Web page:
Court orders royalties for classic tunes
A district court this week ruled in favor of musicians in a copyright dispute with Sirius XM, potentially prompting a shift in the way musicians are paid for their songs.
This week, the District Court of Central California ruled that the satellite radio giant had to pay royalties to members of the Turtles, a band most famous for their hit song “Happy Together,” for more than a dozen songs that it played.
Currently, performers of songs recorded before 1972 are not covered under a federal copyright law, and musicians do not receive royalties when their songs are played. A series of state laws covers songs before 1972.
The new ruling could spark a change, though, and was cheered by supporters of reforming the current system.
“This decision in California confirms what we have always known: All sound recordings have value, and all artists deserve to be paid fairly for the use of their music,” said Michael Huppe, president of the royalties organization SoundExchange.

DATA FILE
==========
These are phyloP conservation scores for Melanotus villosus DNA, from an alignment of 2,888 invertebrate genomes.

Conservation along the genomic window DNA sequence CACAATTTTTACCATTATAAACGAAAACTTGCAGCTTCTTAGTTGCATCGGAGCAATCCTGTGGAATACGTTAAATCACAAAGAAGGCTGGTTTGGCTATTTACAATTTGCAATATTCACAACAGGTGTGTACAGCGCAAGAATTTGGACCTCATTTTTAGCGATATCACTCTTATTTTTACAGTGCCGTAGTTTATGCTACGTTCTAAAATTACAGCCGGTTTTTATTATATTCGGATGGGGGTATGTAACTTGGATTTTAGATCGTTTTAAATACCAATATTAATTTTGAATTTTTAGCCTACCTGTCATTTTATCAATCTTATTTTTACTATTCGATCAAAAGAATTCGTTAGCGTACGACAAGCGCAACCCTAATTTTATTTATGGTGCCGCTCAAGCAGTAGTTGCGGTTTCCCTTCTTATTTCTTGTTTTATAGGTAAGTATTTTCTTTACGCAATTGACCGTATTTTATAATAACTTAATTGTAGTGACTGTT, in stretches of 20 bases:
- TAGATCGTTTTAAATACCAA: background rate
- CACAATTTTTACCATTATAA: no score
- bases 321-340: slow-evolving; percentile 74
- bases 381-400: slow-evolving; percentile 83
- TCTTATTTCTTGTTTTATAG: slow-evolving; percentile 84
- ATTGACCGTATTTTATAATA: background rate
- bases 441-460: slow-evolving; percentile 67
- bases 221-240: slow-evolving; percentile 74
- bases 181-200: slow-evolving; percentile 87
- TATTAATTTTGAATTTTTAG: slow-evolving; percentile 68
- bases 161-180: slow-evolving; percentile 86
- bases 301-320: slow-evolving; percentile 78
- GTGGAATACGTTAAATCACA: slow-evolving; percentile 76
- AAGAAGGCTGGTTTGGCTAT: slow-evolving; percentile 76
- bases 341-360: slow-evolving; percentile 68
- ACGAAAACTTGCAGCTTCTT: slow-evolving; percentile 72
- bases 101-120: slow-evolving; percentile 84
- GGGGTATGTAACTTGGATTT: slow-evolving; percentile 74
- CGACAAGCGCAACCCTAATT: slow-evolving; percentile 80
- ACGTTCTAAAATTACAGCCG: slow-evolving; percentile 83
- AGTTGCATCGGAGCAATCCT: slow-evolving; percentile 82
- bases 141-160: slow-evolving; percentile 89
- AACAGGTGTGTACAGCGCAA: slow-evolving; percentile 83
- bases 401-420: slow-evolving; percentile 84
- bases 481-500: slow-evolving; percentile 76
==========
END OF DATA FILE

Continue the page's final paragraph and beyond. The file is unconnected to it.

“Legacy artists like the Turtles built the foundation of music today — music that helps Sirius XM make billions of dollars a year — and it is outrageous that some digital radio services believe they can use the music of legacy artists for free,” he added.
A Sirius XM representative declined to comment on the ruling.
Earlier this year, Rep. John Conyers Jr. (D-Mich.) and others introduced the Respecting Senior Performers as Essential Cultural Treasures (RESPECT) Act, which would clarify that satellite and Internet radio stations need to pay royalties to musicians regardless of when theirs song was recorded.
— Updated at 11:01 a.m.